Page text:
The Nature of Law and the Human Condition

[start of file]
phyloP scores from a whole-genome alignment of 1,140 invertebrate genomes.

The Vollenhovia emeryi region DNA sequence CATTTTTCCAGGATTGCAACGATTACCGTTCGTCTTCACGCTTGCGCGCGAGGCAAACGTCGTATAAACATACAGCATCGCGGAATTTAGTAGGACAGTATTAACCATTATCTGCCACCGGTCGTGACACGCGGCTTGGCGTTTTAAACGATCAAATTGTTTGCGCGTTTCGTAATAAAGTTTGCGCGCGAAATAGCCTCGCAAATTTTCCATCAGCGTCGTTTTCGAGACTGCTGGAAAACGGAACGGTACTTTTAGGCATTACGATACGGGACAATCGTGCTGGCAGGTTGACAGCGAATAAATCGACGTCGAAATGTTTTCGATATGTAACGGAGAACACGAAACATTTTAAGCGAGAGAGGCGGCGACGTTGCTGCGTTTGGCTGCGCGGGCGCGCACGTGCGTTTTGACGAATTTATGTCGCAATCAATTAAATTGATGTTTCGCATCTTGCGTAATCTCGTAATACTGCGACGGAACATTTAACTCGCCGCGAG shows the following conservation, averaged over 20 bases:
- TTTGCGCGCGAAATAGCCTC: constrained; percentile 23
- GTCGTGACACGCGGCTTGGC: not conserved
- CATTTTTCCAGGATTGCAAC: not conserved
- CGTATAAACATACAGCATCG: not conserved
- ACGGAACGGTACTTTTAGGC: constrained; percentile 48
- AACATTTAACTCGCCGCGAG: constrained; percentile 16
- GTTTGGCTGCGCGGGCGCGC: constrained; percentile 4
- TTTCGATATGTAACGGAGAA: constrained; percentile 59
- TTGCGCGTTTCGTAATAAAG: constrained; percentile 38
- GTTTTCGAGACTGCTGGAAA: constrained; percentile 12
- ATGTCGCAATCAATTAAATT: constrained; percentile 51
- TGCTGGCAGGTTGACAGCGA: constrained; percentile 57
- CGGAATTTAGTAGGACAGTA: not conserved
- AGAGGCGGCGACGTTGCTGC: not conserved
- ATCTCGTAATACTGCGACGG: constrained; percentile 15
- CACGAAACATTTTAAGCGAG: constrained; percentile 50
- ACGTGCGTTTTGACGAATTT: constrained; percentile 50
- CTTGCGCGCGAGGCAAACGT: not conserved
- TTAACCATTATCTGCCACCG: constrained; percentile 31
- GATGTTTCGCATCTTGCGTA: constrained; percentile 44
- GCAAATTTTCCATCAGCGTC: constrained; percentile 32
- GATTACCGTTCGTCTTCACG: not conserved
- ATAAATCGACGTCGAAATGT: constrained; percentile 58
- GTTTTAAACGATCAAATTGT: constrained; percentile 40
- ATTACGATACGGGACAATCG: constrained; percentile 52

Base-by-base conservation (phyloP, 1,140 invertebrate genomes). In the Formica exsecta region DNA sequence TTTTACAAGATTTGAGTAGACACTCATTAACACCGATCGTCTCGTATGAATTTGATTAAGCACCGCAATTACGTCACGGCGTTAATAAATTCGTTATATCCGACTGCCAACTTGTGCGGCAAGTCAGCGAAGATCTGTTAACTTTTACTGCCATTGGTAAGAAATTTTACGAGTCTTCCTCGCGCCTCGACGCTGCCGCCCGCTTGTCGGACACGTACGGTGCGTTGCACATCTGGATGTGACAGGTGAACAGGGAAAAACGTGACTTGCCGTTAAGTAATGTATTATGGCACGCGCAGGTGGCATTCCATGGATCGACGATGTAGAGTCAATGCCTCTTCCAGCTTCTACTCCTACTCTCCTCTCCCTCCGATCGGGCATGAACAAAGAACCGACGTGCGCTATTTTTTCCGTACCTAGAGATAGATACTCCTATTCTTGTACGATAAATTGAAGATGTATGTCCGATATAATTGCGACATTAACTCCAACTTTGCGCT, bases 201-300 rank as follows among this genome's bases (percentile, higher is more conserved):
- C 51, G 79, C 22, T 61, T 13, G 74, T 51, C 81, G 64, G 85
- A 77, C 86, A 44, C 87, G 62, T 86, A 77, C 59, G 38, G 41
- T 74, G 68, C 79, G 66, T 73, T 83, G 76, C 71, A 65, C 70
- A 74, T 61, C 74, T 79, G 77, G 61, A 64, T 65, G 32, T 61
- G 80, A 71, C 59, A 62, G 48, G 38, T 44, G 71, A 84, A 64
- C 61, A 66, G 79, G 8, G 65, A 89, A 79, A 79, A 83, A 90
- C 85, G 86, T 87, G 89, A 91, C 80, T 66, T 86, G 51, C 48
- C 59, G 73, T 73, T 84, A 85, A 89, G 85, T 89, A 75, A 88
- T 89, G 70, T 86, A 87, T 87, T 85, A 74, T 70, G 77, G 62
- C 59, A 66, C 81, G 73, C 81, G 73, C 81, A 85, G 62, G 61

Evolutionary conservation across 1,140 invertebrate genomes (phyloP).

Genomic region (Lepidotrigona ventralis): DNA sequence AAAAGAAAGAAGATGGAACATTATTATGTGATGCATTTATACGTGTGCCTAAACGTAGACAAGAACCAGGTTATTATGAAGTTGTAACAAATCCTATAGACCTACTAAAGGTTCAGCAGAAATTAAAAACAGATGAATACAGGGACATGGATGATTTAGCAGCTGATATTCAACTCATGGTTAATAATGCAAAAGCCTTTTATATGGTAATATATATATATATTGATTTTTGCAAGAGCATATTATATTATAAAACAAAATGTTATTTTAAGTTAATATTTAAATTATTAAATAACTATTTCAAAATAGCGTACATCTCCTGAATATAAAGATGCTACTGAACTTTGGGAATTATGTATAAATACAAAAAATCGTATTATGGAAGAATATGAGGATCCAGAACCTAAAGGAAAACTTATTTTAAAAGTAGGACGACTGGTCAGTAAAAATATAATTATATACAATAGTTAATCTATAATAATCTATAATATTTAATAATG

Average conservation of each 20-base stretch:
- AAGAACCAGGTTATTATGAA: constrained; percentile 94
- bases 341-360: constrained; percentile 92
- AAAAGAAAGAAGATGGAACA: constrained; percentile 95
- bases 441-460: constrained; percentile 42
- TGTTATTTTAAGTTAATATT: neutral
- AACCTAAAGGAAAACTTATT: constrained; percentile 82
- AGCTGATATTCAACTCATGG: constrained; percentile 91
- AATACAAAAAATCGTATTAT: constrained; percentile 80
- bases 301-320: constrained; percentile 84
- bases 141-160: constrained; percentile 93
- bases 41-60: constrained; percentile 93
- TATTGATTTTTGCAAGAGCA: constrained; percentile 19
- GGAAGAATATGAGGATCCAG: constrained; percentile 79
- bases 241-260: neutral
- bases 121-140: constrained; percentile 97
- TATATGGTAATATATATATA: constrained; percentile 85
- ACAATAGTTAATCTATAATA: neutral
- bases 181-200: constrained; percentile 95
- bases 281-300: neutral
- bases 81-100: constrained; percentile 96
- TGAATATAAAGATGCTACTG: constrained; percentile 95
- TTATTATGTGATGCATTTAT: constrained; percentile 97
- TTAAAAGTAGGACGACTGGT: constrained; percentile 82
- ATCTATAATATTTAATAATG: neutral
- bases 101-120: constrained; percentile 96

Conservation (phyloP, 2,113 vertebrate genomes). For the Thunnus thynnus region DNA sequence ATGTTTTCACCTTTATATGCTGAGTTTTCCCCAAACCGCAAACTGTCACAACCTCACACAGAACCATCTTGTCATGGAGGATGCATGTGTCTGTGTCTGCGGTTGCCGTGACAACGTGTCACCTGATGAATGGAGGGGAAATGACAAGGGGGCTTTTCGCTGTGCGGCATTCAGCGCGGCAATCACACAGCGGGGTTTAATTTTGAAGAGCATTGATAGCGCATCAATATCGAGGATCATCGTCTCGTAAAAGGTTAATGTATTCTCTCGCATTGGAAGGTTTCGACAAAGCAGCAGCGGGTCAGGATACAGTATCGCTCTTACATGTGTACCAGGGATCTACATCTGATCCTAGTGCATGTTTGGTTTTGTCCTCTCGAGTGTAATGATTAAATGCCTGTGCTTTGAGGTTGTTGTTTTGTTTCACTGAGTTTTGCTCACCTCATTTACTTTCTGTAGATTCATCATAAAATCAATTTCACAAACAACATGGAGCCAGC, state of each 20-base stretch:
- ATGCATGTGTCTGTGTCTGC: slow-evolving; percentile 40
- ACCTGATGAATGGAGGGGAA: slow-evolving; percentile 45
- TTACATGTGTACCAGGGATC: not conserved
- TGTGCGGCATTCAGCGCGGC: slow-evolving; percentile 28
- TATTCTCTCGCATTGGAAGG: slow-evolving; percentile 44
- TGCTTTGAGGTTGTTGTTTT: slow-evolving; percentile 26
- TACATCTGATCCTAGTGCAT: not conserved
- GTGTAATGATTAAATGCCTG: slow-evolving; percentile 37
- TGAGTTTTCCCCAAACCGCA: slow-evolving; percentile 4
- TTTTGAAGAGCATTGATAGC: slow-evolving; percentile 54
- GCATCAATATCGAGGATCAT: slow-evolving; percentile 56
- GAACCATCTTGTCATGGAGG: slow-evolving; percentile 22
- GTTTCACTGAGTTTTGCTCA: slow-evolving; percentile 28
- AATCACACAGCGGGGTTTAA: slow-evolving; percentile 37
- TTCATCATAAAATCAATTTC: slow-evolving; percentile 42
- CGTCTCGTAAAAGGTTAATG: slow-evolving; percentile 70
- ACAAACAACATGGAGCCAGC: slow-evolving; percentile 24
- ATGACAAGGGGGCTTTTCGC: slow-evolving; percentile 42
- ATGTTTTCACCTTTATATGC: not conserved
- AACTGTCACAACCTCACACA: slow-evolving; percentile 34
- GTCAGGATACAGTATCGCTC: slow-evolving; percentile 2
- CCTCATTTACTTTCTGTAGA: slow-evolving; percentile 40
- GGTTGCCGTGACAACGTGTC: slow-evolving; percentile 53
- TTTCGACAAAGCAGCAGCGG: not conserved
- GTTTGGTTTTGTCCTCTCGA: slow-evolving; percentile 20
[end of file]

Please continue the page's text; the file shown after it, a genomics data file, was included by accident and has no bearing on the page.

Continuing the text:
Fernanda Pirie, Law Before Government: Ideology and Aspiration, 30 Oxford Journal of Legal Studies 207 (2010). Sean Coyle The question of the nature of law lies at the heart of jurisprudence. At the present day, the major sources of debate on the question revolve around acceptance or otherwise of 'legal positivism' and associated doctrines of analytical jurisprudence. Do we reveal the nature of law when we clarify the conceptual presuppositions of certain social practices? Must theories of the nature of law be 'neutral', 'descriptive' or 'detached'? Or are social practices essentially 'interpretive', so that the nature of law is only revealed when it is expounded as the expression of a moral or political idea? How, indeed, are we to tell whether analytically pleasing distinctions (such as that between law and morality) genuinely clarify the nature of the object under investigation (law), rather than obscuring it? These debates are clearly capable of exerting their own fascination; but one might suspect them of diverting attention from the traditional concern of jurisprudence, which is to elucidate the nature of law as a social institution, and to throw light upon its place within the human condition. Such inquiries stimulate a specific interest in the significance of law as a distinctive type of social ordering. This is a dimension of understanding that is as lost upon modern critics of positivism as it is upon positivists themselves: for example, in his recent book Justice in Robes, Dworkin argues that philosophical significance attaches only to the substance of legal doctrine, there being no philosophically interesting issues relating to law as a social institution (Justice in Robes, Harvard, 2006, 2-3). Pirie's article is refreshing because it avoids the recent debates in favour of an investigation into the nature of law as a social and intellectual phenomenon. Law is not simply a set of practices or a body of norms, but an intellectual system (207). Her concern is to explore the idea of law in terms of its form. We might initially suppose that law can be defined in opposition to forms of negotiated order: a supposition that draws a close association between law and government. Is this anthropologically valid? According to Pirie, law is to be identified 'neither by reference to the negotiation of order, nor by reference to government. It is, rather … identified by its expressive and aspirational qualities and its ideological claims to promote order and justice.' (id.) The central question is then how law is different from other forms of ideological system (208). Continue reading "The Nature of Law and the Human Condition"

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